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alliance Anne Boleyn army bishops broke brought Calvinism Calvinistic Catharine Catholic Catholicism Cecil Charles Church clergy Council court Cromwell Crown danger death doctrine dread Duke Duke of Guise Earl Edward Elizabeth Emperor England English faith force France French fresh gave Guises hand held Henry the Eighth Henry's heresy heretics hopes House House of York Huguenots Italy King's land League liberty London Lord Low Countries Lutheran marriage Mary of Guise Mary Stuart Mary's mass master ment ministers monarchy Murray Netherlands nobles Norfolk Papacy Papal Parliament passed peace Philip pledge political Pope priests princes promised Protestant Protestantism Queen realm Reformation refused reign religion religious restoration revolt Rome royal ruin Scotch Scotland secured seemed Spain Spanish statute stirred stood strife struggle succession supremacy temper throne tion treaty triumph Tudor Warwick Wolsey worship Yorkist young King
Page 475 - O, for my sake do you with Fortune chide, The guilty goddess of my harmful deeds, That did not better for my life provide Than public means which public manners breeds. Thence comes it that my name receives a brand, And almost thence my nature is subdued To what it works in, like the dyer's hand.
Page 475 - I am as sorry as if the original fault had been my fault, because myself have seen his demeanour no less civil than he excellent in the quality he professes: besides, divers of worship have reported his uprightness of dealing which argues his honesty, and his facetious grace in writing, that approves his art.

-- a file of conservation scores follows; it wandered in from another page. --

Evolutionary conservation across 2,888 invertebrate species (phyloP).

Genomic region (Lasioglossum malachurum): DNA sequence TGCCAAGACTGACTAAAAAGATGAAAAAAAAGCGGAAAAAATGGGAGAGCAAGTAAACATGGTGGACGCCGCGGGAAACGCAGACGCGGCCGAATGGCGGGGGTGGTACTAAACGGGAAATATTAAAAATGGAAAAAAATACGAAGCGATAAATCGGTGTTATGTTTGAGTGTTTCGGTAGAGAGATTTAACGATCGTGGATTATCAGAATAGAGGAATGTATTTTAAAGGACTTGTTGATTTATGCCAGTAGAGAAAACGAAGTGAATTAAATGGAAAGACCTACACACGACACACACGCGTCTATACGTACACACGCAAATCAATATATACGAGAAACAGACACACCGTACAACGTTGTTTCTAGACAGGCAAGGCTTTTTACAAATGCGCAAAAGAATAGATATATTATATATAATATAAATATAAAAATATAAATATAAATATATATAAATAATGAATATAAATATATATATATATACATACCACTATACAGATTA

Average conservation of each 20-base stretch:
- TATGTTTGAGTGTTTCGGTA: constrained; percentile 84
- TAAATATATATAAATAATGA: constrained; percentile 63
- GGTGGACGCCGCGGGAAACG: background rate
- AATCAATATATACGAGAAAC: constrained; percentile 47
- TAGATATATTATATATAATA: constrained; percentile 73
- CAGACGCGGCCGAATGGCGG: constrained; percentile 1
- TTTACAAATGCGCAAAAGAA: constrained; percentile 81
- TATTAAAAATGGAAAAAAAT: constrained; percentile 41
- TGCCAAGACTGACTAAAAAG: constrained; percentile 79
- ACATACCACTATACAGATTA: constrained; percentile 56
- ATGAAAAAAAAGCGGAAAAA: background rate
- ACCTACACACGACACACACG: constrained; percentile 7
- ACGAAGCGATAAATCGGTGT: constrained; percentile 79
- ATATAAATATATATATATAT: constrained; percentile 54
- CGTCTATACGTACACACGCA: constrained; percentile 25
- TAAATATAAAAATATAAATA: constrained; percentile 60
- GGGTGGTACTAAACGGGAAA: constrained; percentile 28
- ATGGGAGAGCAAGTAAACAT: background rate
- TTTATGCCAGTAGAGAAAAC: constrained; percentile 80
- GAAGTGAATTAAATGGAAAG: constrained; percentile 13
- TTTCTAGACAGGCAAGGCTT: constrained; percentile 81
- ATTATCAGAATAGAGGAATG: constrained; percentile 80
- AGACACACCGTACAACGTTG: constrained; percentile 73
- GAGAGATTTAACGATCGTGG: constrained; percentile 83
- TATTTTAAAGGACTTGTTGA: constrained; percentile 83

Page 259 - Be of good comfort, Master Ridley, and play the man. We shall this day light such a candle, by God's grace, in England, as I trust shall never be put out.
Page 460 - I never heard the old song of Percy and Douglas that I found not my heart moved more than with a trumpet...
Page 25 - He kept hospitality for his poor neighbors, and some alms he gave to the poor, and all this he did of the same farm, where he that now hath it payeth sixteen pounds by year or more, and is not able to do anything for his prince, for himself, nor for his children', or give a cup of drink to the poor.
Page 449 - My loving people, we have been persuaded by some that are careful of our safety, to take heed how we commit ourselves to armed multitudes, for fear of treachery. But I assure you, I do not desire to live to distrust my faithful and loving people. Let tyrants fear. I have always so behaved myself that, under God, I have placed my chiefest strength and safeguard in the loyal hearts and goodwill of my subjects...
Page 483 - This England never did, (nor never shall,) Lie at the proud foot of a conqueror, But when it first did help to wound itself. Now these her princes are come home again, Come the three corners of the world in arms, And we shall shock them : Nought shall make us rue, If England to itself do rest but true.
Page 447 - I doubt it not but ere it be long so to handle the matter with the Duke of Sidonia as he shall wish himself at St. Mary Port among his orange trees.
Page 459 - But is there no quick recreation granted? King. Ay, that there is : our court, you know, is haunted With a refined traveller of Spain; A man in all the world's new fashion planted, That hath a mint of phrases in his brain : One, whom the music of his own vain tongue Doth ravish, like enchanting harmony...